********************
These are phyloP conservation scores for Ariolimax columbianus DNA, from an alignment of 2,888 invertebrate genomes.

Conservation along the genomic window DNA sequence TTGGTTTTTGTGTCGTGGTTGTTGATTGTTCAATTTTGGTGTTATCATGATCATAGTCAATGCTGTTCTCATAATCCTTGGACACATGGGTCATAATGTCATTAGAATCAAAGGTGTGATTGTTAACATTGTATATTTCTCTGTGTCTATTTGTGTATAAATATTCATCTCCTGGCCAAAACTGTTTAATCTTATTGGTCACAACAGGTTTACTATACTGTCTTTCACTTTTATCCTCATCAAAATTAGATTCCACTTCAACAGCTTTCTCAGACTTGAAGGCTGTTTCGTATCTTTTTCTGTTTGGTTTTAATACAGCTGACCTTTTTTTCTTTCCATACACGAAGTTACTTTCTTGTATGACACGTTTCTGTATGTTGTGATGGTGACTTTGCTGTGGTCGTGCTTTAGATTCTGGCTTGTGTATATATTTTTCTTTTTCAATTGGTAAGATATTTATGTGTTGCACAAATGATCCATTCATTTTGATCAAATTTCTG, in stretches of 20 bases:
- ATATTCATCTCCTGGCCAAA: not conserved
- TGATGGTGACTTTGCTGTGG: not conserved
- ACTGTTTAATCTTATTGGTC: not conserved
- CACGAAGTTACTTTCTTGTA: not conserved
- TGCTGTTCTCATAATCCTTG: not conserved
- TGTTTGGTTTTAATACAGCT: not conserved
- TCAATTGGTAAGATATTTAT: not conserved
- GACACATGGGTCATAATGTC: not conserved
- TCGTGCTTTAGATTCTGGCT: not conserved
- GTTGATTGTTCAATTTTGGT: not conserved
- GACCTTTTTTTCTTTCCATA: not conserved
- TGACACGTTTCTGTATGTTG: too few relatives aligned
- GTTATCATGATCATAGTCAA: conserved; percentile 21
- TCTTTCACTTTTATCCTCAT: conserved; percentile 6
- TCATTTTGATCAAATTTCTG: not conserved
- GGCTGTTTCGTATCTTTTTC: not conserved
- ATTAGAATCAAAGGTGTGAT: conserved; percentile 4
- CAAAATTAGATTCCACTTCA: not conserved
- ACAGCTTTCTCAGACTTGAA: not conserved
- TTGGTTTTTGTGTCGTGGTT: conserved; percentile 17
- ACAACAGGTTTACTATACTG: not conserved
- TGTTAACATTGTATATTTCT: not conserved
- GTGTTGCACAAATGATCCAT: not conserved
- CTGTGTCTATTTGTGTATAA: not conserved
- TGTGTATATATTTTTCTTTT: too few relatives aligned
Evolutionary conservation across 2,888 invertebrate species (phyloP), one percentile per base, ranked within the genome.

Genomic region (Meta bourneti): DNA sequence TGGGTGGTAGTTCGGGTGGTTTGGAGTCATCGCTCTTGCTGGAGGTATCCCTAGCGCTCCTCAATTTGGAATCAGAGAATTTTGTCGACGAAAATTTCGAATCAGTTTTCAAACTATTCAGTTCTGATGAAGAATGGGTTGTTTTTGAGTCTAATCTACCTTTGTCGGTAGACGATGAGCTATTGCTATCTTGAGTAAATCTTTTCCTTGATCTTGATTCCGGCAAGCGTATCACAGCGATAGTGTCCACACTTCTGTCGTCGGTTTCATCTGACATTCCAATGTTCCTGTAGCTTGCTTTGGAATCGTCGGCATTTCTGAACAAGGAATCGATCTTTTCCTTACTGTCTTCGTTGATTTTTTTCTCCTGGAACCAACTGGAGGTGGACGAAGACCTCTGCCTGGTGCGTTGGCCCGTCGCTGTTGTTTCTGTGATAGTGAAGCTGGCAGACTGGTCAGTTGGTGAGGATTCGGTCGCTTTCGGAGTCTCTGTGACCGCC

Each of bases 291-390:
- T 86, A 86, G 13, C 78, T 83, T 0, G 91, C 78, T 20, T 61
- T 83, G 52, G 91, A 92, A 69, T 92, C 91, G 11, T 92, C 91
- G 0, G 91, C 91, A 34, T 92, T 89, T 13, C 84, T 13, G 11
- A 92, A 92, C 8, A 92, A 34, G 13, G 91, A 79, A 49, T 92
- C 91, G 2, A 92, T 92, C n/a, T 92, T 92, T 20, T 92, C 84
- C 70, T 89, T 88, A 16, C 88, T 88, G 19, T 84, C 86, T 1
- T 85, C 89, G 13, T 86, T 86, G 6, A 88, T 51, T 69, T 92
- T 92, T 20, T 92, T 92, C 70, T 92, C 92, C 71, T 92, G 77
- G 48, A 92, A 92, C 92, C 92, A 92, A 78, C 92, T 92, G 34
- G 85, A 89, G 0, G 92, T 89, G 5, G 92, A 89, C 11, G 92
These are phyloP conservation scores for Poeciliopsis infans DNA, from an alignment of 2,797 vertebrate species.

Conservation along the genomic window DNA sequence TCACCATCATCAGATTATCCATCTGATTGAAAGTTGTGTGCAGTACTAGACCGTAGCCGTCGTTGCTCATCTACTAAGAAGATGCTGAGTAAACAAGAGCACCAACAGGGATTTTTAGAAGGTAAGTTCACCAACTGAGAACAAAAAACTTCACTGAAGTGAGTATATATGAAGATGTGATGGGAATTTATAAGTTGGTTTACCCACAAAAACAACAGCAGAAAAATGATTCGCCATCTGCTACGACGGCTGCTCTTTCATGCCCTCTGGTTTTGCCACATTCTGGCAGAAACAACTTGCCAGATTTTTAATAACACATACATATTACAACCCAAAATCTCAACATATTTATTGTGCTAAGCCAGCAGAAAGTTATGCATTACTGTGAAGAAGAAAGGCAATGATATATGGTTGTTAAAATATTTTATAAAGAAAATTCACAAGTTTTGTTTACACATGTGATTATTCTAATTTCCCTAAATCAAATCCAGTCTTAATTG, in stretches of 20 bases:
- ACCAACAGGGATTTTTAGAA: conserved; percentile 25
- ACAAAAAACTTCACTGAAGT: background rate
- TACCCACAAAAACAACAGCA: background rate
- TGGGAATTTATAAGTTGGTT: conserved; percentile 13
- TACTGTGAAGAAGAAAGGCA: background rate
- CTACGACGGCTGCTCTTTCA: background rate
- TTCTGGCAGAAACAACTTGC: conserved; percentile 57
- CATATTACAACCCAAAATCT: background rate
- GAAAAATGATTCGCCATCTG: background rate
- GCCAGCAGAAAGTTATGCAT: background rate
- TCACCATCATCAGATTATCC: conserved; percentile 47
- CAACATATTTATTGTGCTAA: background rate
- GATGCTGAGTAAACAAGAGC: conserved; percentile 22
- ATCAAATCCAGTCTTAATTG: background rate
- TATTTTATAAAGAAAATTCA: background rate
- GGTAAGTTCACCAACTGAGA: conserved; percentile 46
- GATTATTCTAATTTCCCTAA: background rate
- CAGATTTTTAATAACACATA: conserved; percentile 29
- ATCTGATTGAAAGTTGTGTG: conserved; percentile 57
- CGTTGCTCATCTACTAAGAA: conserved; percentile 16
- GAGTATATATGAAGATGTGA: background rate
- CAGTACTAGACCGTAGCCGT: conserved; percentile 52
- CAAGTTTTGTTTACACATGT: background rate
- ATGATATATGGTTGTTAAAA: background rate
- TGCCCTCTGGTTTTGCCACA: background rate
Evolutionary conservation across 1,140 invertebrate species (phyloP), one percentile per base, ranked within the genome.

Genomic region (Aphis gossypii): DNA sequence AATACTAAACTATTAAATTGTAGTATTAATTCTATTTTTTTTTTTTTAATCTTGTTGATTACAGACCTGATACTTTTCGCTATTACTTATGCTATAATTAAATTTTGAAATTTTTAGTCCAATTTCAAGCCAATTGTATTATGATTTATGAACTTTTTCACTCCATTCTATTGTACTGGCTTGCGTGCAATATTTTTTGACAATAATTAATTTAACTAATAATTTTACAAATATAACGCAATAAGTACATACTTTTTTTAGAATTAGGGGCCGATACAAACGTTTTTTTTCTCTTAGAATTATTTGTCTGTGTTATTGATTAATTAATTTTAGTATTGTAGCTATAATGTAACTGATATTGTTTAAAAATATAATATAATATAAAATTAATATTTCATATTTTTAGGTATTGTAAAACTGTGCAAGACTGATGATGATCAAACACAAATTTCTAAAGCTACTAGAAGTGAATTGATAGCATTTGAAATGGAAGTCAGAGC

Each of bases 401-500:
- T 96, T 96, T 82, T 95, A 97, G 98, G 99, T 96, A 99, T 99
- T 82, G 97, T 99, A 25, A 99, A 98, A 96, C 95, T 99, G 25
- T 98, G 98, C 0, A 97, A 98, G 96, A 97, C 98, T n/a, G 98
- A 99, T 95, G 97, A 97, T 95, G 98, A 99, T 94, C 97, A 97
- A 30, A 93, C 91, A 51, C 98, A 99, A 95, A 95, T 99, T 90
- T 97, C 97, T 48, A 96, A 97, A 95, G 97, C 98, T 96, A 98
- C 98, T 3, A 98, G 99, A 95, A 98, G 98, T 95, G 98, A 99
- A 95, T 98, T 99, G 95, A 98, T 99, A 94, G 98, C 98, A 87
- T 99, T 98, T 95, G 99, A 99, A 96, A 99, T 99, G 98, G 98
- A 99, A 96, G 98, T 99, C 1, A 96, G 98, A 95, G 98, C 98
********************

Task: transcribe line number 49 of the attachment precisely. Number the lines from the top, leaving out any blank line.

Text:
- TTCTGGCAGAAACAACTTGC: conserved; percentile 57